Winter is a good time to prune your pothos to keep it in shape and promote new growth. Be sure to remove any yellow or damaged leaves and trim back any long, leggy stems.
Pruning can also help prevent the plant from becoming too crowded and promote better airflow around the plant, reducing the risk of fungal infections.
Can My Pothos Survive Winter?
The answer to this question depends on where you live and how well you care for your pothos. If you live in a warm climate or keep your home’s temperature above 50°F (10°C), your pothos should do fine in the winter.
However, if you live in a cold climate, you need to take extra care to ensure your pothos stays healthy.
In case of lower temperatures, you can use a space heater or a heating mat to provide additional warmth.
You can also cover your pothos with a plant cover or a blanket to protect it from the cold. However, be sure to remove the cover during the day to allow the plant to get light and air.
Should you mist pothos in winter?
As mentioned earlier, pothos prefers higher humidity levels, which can be a challenge to maintain during the winter months when indoor heating systems dry out the air.
Misting the leaves can help increase the humidity around the plant and keep the leaves clean from dust.
Therefore, it is best to be cautious when misting pothos during the winter. Only spray the leaves in the morning when the temperature is warmer and more natural light is available.
Avoid misting the leaves in the evening or at night when the temperature drops and the plant’s growth slows down.
However, misting can also lead to problems in the winter if the water on the leaves does not evaporate quickly and the plant remains wet for too long.
The cooler temperatures and reduced light levels during the winter can slow down the plant’s growth and increase the risk of fungal infections, including leaf spot, which thrives in moist conditions.
So, pay attention to your plant and ease into misting for best results!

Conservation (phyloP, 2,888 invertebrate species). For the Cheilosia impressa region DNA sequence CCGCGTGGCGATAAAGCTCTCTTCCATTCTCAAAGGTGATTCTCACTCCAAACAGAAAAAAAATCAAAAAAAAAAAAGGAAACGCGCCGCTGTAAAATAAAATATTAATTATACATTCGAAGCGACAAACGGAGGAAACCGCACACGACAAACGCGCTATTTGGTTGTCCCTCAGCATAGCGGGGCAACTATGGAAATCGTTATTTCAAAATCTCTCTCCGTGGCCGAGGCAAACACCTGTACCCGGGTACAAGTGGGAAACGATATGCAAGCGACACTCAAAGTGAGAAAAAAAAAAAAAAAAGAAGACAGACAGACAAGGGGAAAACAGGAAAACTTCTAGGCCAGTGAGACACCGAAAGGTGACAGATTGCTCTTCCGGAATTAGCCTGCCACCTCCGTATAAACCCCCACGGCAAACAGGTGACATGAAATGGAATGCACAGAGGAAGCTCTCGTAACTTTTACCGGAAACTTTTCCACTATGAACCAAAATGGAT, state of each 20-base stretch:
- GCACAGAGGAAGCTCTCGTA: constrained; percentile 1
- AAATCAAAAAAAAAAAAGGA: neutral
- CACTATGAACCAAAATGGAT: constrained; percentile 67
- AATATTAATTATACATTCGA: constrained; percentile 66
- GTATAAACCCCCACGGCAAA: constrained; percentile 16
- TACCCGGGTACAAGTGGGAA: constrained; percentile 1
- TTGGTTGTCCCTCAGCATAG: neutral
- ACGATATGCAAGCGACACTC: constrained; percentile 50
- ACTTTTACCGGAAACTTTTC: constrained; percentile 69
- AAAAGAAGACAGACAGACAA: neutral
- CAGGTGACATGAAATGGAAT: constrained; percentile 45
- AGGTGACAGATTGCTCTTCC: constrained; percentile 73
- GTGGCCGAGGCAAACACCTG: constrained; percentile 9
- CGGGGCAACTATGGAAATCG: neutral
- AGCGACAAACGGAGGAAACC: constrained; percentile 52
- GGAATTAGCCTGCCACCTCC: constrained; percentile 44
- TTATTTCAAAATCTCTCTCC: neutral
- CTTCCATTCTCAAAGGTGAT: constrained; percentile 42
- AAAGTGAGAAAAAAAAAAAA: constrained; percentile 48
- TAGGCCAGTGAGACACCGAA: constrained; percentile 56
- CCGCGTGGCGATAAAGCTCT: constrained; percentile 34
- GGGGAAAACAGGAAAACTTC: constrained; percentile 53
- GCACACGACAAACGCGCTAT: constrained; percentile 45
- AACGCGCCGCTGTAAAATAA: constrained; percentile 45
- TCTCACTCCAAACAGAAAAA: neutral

What temperature does pothos like in winter?
Regarding the temperature, pothos prefers temperatures between 65-85°F (18-29°C) during the day and above 50°F (10°C) at night.
In general, pothos can tolerate temperatures as low as 50°F (10°C), but temperatures below that can damage the plant’s leaves and slow down its growth.
Finally, it is crucial to keep the temperature around your pothos stable in the winter and avoid sudden temperature changes or exposure to cold drafts.
In conclusion, pothos is a hardy indoor plant that can adapt to a wide range of conditions. However, during the winter months, when the temperature drops and the humidity decreases, you need to take extra care to ensure your pothos stays healthy.
By following these tips for your pothos during winter and downloading our free PDF pothos care guide, you can enjoy a healthy and thriving plant all year long!
Thanks for reading!
Hey there, I’m Morgan, a houseplant enthusiast from sunny Charleston, South Carolina. Growing up surrounded by my mom’s lush orchids and African violets, I discovered the magic of bringing nature indoors. Thanks to the pandemic, I delved deeper into houseplants, discovering their power to uplift moods and transform spaces. I’m here to spill all my secrets, helping you pick the perfect houseplant – and make it happy. Let’s keep your plants alive, together! 😊